Curriculum

Students must fulfill the requirements of the Department of Psychological Sciences and the Experimental Psychology Division. The Graduate School requires that students complete degree requirements within 8 consecutive years from the semester of initial enrollment to ensure that student’s preparation remains current and that they are able to make timely progress.

Ph.D. in Experimental Psychology: 45 hours of substantive coursework, 18 hours of research, 12 hours of dissertation, prequalifying examination, qualifying (comprehensive) examination, dissertation proposal defense, and final dissertation defense. A graduate student must earn a B- or better in every required course.

Please refer to the Experimental Psychology Graduate Student Handbook for further details. It is the official curriculum with which you must comply.

PH.D. COURSE REQUIREMENTS

All doctoral students in Psychology must complete the following requirements. Some courses may have prerequisites, so students should make sure they meet the necessary prerequisites before registering.

I. Statistics (9 hours)

The graduate core statistics requirement for the Department of Psychological Sciences is completion of three graduate level statistics courses taken within the Department of Psychological Sciences. PSY 5447 and PSY 5480 must be completed within 24 months of the official enrollment in a doctoral program in Psychology at TTU.

  • PSY 5480 Experimental Design
  • PSY 5447 Advanced Correlational Methods and Factor Analysis

And one of the following:

  • PSY 5348 Advanced Multivariate Statistics for Psychologists
  • PSY 5360 Structural Equation Modeling for Psychologists
  • PSY 5367 Analysis of Repeated Measures and Intensive Longitudinal Designs

II. Breadth area requirements: 1 course from each of the 4 core areas (12 hrs)

Cognitive and Affective Bases of Behavior

  • PSY 5356 Seminar in Cognition
  • PSY 5354 Seminar in Perception: Theories and Applications

Biological Bases of Behavior

  • PSY 5301 Biological Bases of Psychological Functioning
  • PSY 5351 Psychophysiology
  • PSY 5382 Psychopharmacology of Psychoactive Drugs
  • IE 5303 Work Physiology

Social Bases of Behavior

  • PSY 5328 Seminar in Social Psychology
  • PSY 5330 Attitudes and Attitude Change
  • PSY 5335 Group Processes and Intergroup Relations

Applications (courses listed below are only for Experimental Division students)

  • PSY 5370 Human Factors Psychology
  • PSY 5372 Human Factors Methodology
  • PSY 5373 Cognitive Ergonomics

NOTE: This counts toward the specialization as well as long as students complete 15 organized courses.

Teaching of Psychology (1-3 credit hours; at least one credit hour is required)

  • PSY 5101: Colloquium of Teaching of Psychology

III. Specialization in Human Factors (12 hours)

In collaboration with their advisors, students will identify any 4 courses that serve their goal of becoming an applied cognitive, human factors, or social psychologists. These courses will typically be experimental psychology courses, but can be from any area of psychology or any other field.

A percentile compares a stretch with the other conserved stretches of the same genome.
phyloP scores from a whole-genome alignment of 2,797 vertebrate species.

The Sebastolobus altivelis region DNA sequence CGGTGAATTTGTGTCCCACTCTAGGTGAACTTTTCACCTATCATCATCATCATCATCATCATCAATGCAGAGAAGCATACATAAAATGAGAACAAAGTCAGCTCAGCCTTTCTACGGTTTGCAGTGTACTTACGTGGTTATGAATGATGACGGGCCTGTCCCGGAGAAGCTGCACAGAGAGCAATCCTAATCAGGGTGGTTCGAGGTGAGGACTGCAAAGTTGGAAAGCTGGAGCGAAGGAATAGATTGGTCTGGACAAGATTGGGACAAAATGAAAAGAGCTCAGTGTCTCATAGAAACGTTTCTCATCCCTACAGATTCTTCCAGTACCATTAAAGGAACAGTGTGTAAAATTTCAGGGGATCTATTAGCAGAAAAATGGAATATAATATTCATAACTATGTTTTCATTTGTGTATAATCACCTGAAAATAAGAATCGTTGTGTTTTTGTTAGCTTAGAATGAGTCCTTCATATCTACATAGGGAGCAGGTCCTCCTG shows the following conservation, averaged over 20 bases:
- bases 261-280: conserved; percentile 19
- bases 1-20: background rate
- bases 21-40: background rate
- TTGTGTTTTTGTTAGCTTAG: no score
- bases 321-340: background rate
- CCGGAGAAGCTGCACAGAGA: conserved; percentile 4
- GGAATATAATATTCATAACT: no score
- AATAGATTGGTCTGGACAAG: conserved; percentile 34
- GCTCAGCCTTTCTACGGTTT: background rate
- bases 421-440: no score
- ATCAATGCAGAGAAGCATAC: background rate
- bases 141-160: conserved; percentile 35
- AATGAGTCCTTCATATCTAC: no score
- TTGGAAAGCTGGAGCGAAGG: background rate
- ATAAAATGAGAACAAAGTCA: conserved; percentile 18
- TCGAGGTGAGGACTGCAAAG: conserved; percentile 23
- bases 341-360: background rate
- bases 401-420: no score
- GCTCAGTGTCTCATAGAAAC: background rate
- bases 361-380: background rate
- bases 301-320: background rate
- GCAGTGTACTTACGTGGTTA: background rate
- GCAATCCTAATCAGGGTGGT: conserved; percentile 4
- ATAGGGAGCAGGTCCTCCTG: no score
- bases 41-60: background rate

NOTE: Some of these may be listed under the Experimental Electives.

Current Selection of Courses in Human Factors Psychology:

  • PSY 5370 Human Factors Psychology (required)
  • PSY 5372 Human Factors Methodology(required)
  • PSY 5354 Seminar in Perception: Theories and Applications (required)
  • PSY 5373 Cognitive Ergonomics (required)
  • PSY 5379 Human Computer Interaction
  • PSY 5003 Practicum in Human Factors Psychology (Up to 3 credits of internship or practicum can be used to fulfill the total number of required courses)

IV. Courses from Industrial Engineering Department (6 hours)

One of the following:

  • IE 5303 Work Physiology (has a lab)
  • IE 5301 Ergonomics and Design (has a lab)

AND

One of the following:

  • IE 5301 Ergonomics and Design (has a lab) *if not selected from above options
  • IE 5302 Bayesian Analysis for Human Decisions
  • IE 5303 Work Physiology (has a lab)
  • IE 5306 Safety Engineering
  • IE 5308 Risk assessment for human behaviors
  • IE 5309 Human Factors in Ergonomics and Design (has no lab)
  • IE 5329 Project Management
  • IE 6304 Control Theory for Humans

V. Experimental Psychology Electives (9 hours)

Three additional courses taught by Experimental Psychology Faculty, which may include further work in the specialization.

VI. Research Experience (PSY 7000; 15 hours minimum and 2nd yr project)

Research experience is considered of primary importance and students are expected to be engaged in research continuously throughout the year. The Human Factors Psychology Program utilizes an apprenticeship model to train students in research. Enrollment requires (a) a minimum of 15 hours of enrollment in PSY 7000, and (b) enrollment in PSY 7000 for 3 credit hours during each long semester and one summer term each year.

VII. Quantitative and Computer Skills

Students must acquire quantitative skills that are appropriate to their course of study. This may be achieved in various ways such as coursework, research experiences, and independent study. Examples include statistics, linear algebra, trigonometry, calculus, or computational modeling.